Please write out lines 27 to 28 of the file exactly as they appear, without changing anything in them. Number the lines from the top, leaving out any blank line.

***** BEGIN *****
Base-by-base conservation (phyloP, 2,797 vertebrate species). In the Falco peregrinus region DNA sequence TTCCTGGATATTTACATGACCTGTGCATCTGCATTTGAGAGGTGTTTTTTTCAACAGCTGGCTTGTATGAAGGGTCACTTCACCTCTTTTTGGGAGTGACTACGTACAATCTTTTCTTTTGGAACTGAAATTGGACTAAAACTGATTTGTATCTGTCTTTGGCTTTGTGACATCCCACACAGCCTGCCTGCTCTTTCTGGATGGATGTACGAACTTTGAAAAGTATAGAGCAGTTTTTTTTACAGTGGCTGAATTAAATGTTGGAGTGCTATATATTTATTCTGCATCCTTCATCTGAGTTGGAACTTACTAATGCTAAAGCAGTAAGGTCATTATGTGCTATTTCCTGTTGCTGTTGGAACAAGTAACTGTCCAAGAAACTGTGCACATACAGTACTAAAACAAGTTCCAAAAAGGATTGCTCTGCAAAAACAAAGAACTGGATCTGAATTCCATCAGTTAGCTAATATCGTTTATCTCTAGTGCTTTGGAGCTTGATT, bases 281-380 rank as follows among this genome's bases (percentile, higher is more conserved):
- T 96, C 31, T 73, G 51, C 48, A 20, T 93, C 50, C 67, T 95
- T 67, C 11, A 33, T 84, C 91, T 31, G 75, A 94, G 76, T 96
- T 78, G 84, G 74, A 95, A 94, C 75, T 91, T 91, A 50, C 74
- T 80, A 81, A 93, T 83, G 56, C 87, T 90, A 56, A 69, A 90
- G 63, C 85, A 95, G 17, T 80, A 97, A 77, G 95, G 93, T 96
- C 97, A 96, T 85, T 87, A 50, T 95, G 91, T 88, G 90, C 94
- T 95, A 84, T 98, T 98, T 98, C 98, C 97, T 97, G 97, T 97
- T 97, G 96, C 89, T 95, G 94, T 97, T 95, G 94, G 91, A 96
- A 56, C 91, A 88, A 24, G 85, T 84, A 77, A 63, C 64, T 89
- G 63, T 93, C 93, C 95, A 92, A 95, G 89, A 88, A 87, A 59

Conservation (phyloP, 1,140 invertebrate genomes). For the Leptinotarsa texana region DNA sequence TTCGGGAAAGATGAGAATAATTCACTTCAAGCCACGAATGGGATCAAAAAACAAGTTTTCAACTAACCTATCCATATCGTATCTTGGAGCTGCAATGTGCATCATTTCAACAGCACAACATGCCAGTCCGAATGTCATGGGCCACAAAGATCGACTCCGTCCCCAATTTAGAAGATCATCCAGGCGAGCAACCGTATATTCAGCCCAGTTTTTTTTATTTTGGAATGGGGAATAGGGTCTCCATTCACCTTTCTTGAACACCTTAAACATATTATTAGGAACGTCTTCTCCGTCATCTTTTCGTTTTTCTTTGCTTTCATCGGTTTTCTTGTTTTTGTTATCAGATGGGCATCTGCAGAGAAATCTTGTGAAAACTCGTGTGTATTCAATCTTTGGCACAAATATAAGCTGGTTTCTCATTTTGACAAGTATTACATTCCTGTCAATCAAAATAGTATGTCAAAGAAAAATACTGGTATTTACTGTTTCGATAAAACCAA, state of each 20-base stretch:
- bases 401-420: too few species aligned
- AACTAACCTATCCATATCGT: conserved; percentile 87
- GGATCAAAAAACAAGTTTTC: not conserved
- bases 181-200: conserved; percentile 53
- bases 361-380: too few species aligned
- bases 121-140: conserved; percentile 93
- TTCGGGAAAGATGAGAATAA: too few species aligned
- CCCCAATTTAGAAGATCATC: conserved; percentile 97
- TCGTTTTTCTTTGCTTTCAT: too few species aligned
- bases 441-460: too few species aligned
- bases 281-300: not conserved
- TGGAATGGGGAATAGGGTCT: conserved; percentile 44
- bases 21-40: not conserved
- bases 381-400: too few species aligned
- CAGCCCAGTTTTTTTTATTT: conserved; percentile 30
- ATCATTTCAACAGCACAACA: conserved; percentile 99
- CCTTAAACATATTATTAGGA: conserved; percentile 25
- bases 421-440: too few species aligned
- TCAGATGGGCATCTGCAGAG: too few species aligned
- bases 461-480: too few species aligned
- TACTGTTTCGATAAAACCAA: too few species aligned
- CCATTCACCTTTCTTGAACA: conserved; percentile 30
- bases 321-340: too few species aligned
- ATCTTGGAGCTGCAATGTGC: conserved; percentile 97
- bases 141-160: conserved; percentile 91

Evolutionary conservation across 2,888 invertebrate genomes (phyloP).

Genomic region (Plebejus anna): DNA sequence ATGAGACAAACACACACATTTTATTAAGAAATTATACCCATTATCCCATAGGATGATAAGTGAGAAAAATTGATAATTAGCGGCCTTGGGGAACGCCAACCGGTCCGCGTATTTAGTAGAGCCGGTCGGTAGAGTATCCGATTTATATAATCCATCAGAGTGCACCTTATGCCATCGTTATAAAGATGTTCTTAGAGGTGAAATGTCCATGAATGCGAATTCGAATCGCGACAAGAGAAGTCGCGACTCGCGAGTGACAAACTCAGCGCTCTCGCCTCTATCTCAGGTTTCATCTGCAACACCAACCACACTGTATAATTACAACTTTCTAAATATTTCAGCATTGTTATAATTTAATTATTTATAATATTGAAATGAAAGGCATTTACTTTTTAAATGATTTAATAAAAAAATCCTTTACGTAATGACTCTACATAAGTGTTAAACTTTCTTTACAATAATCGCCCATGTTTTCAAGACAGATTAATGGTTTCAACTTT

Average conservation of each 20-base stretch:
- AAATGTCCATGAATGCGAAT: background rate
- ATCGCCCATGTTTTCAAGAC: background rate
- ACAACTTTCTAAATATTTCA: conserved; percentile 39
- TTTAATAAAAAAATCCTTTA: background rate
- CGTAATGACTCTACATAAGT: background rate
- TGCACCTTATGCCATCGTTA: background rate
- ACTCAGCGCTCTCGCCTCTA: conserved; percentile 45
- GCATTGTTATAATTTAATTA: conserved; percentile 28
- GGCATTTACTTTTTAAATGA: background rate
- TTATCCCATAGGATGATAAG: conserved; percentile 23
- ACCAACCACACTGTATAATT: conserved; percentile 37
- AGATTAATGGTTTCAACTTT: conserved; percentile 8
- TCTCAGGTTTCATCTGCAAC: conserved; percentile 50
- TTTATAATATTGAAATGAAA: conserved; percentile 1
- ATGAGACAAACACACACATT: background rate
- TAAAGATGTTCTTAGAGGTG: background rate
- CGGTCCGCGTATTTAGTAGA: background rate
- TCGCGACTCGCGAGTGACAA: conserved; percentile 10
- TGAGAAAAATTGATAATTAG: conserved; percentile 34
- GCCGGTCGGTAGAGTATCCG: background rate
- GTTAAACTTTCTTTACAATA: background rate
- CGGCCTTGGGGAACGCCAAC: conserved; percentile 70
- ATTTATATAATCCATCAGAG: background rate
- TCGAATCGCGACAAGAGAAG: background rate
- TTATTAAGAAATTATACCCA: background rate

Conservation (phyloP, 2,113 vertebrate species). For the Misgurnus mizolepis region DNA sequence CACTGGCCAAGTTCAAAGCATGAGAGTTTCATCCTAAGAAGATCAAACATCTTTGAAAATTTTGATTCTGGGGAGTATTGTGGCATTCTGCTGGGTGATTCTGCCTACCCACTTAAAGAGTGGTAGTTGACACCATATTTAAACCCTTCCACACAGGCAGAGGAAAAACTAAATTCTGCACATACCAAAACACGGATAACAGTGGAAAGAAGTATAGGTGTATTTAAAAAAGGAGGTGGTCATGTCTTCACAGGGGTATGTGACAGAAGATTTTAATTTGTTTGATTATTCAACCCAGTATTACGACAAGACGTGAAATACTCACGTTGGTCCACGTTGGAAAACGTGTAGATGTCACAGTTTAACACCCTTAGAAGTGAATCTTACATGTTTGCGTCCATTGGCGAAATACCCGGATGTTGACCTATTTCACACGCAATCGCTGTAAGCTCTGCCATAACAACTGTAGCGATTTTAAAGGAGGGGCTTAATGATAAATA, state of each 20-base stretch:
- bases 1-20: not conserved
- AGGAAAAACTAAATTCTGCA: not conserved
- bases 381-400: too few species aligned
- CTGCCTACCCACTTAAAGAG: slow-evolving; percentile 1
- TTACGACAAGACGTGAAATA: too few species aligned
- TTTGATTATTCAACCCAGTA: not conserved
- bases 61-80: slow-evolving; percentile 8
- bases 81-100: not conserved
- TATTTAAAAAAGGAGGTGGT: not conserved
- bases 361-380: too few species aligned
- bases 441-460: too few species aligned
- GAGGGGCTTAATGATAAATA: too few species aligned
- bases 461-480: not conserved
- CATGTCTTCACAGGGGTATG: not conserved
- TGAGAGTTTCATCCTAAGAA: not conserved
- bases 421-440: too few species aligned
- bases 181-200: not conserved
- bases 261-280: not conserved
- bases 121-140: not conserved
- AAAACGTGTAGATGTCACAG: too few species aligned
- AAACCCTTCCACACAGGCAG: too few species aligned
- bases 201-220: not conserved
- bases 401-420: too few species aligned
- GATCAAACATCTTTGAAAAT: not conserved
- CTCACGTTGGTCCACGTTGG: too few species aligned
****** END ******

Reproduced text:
- CAGCCCAGTTTTTTTTATTT: conserved; percentile 30
- ATCATTTCAACAGCACAACA: conserved; percentile 99